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Celebrating Women in Basketball: In focus with Yenny Pinilla

BOGOTÁ (Colombia) - Former Colombian National Team player and coach Yenny Pinilla noticed a crucial need in her country. To address this issue, Pinilla and her team launched a new program, “Mini Basket a Domicilio.”

Born and raised in Colombia, Pinilla recognized that young athletes in her country lacked safe spaces and legitimate coaching. So, she applied to FIBA’s Basketball for Good initiative.

“That group of kids needed more support,” Pinilla said. “We have poor people and kids who can’t pay to go to academies for sport. I decided to give my proposal for Mini Basket.”

With the assistance of the FIBA Foundation, Pinilla and her team quickly launched a new program: “Mini Basket a Domicilio” (Delivering Mini Basket to Your Community).

The program provides coaching, a safe space to play basketball, and a slew of resources to more than 50 kids in Colombia who want to play the sport.

“We found a way to help kids who don’t have the same chances as others,” Pinilla said. “Mini Basketball makes a difference in their lives. It’s all about educating, empowering, inspiring, and supporting others. That’s the point of Basketball for Good and the legacy that I want to have in my program.”

After traveling to Argentina for a FIBA Mini Basketball Convention two years ago, Pinilla was inspired to apply to the FIBA Foundation and launch her program. It has since impacted so many lives, including her own.

“They accepted my proposal and supported me,” Pinilla said. “Together, we get to help an under-served community.”

Pinilla played basketball for 17 years, representing Colombia in various international tournaments. She retired in 2007 and has since been coaching and leading others through Pumas Basketball Club, an academy she runs in Bogotá.

“I really enjoy teaching the sport,” Pinilla said.

Pinilla has also been fortunate to follow the profound basketball career of her daughter, Camila Tapias, who played NCAA basketball at George Washington University for four seasons.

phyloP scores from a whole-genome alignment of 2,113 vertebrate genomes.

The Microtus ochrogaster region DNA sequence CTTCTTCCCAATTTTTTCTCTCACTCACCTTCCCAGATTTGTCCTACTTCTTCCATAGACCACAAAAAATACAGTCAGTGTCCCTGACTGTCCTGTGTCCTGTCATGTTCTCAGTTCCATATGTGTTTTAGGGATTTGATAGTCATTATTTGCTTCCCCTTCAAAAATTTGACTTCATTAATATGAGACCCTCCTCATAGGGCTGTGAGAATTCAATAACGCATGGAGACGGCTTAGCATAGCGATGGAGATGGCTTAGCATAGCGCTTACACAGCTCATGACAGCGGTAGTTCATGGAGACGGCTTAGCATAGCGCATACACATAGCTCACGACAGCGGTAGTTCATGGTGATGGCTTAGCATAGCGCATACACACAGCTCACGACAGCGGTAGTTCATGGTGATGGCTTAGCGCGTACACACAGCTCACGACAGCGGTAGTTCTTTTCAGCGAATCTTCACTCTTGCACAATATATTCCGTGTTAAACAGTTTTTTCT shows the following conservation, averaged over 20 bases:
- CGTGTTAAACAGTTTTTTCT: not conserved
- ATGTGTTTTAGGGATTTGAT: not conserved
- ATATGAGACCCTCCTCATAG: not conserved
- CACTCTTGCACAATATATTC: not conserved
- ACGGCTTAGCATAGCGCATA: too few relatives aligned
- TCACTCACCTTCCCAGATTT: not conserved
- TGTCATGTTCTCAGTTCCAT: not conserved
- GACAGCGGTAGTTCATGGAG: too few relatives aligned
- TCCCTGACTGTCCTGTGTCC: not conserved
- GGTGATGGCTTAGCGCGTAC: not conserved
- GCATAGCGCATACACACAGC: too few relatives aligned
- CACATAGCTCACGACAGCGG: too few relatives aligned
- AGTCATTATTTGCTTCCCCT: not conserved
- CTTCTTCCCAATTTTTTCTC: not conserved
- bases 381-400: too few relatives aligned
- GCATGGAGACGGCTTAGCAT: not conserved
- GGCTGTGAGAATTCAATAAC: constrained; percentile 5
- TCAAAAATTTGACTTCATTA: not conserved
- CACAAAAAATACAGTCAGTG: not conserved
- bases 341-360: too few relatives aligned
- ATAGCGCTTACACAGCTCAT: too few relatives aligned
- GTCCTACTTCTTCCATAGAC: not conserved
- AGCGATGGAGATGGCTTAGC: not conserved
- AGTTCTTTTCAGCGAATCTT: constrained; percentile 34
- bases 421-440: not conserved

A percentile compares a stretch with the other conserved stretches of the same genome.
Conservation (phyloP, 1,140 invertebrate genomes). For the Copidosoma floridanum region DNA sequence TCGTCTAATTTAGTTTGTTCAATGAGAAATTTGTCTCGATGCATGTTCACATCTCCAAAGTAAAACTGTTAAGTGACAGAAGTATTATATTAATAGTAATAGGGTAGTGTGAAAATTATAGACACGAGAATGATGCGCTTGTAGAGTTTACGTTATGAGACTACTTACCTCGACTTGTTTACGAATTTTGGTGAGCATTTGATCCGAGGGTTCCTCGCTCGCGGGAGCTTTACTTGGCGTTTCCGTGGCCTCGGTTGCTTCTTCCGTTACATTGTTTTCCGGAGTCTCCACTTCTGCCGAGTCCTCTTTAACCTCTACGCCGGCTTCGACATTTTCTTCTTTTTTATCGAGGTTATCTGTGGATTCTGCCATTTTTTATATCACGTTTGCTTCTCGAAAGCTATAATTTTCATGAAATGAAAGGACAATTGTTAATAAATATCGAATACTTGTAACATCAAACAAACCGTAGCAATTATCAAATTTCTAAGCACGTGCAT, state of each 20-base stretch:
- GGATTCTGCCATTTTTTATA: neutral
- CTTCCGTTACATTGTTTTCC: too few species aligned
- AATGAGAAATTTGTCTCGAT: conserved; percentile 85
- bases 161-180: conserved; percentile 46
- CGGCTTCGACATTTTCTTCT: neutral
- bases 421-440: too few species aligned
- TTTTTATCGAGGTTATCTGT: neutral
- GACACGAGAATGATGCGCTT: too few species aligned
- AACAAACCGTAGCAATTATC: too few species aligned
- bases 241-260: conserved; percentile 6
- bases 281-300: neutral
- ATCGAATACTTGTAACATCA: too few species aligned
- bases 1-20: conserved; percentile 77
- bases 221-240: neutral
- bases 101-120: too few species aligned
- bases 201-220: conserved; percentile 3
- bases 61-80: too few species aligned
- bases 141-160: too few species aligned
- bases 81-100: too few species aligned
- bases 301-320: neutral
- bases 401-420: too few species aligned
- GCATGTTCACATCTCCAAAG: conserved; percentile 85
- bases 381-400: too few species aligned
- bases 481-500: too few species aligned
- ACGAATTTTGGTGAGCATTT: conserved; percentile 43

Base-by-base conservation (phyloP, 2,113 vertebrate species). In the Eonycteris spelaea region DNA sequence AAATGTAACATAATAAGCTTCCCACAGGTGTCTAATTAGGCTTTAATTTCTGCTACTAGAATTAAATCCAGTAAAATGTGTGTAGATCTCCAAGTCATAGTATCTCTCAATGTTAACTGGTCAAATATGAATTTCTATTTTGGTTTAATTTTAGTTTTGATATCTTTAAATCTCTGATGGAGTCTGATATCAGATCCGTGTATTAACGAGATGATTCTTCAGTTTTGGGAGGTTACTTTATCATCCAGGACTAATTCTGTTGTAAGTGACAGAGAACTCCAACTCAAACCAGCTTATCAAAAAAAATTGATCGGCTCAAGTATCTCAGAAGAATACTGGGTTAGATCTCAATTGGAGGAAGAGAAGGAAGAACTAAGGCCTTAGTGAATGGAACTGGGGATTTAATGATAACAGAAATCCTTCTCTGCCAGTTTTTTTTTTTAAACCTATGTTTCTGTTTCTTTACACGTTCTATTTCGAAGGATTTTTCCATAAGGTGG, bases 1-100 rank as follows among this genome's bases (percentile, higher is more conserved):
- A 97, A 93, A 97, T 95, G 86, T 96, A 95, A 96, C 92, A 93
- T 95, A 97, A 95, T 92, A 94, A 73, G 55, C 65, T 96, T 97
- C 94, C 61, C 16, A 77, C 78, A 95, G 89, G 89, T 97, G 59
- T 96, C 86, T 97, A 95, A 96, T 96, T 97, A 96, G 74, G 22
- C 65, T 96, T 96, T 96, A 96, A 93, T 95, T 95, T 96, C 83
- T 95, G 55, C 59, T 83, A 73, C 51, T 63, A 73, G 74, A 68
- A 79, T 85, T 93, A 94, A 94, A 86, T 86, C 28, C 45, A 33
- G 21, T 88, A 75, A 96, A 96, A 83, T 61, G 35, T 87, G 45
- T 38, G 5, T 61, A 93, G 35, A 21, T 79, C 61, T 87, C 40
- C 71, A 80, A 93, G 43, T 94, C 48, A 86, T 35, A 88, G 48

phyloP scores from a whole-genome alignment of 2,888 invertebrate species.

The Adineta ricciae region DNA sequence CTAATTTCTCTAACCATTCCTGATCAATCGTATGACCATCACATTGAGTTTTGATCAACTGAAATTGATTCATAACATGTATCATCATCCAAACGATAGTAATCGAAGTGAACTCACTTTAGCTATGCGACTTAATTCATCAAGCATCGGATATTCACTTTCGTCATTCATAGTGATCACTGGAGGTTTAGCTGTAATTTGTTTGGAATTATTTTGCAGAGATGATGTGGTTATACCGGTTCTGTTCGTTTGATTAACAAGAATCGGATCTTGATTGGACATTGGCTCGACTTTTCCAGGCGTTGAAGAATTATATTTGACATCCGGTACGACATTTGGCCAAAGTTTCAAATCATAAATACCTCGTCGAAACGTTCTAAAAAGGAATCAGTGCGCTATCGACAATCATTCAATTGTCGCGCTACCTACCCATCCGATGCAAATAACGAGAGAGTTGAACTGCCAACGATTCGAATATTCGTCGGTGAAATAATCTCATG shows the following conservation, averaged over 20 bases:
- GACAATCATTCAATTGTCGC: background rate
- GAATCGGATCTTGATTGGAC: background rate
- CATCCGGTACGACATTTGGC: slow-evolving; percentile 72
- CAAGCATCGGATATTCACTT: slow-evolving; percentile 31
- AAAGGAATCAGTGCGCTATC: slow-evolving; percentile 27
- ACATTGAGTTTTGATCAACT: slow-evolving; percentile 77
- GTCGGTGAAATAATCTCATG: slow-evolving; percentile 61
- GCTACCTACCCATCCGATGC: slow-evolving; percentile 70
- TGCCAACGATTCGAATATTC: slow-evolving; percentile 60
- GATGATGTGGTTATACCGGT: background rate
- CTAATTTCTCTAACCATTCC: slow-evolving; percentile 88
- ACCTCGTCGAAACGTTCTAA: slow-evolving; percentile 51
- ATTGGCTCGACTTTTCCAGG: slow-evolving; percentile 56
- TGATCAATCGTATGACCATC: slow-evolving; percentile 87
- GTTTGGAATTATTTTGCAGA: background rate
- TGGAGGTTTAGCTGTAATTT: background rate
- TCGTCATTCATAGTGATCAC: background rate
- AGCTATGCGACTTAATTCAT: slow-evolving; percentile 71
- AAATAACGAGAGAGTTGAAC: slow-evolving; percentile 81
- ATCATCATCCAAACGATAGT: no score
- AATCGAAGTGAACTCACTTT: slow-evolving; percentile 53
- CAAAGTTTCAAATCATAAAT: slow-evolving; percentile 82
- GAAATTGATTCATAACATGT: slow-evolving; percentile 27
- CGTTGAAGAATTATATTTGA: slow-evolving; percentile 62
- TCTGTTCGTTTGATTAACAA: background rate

“Basketball has profoundly impacted my life in many ways,” Pinilla said. “Beyond the court, basketball has taught me so many life lessons, like the importance of resilience, teamwork, and sportsmanship. These lessons have helped me in athletic pursuits and in various aspects of my personal and professional life. It’s been more than a sport for me.”

Now helping to advance the sport to the next generation of athletes, Pinilla predicts a bright future for the sport among young girls and women.

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“Basketball contributes to women’s empowerment by challenging gender stereotypes,” she said. “It builds confidence, promotes health and fitness and produces role models. Through participation in basketball, women are contributing to positive social change.”

“Mini Basket a Domicilio” has run for four months and impacted numerous young girls in Colombia, much to Pinilla’s delight.

“I tell them to believe in themselves,” Pinilla said. “I tell them, ‘Stay coachable, stay fit and healthy, practice your fundamentals, be a team player, set goals, stay positive, seek inspiration, have fun and never give up. I tell them, ‘You know why you’re playing. You have to keep your head up and enjoy the game.’”

Pinilla now hopes her program’s initial success will lead to much more. She envisions closer to 500 kids involved in the program one day.

“I feel very, very happy,” Pinilla said. “This is an under-served community in Bogotá, and we get to inspire and empower them. I know that we can do that with basketball.”


The FIBA Foundation is the social and legacy arm of FIBA that addresses the role of sports particularly basketball in society, preserving and promoting basketball’s values and its cultural heritage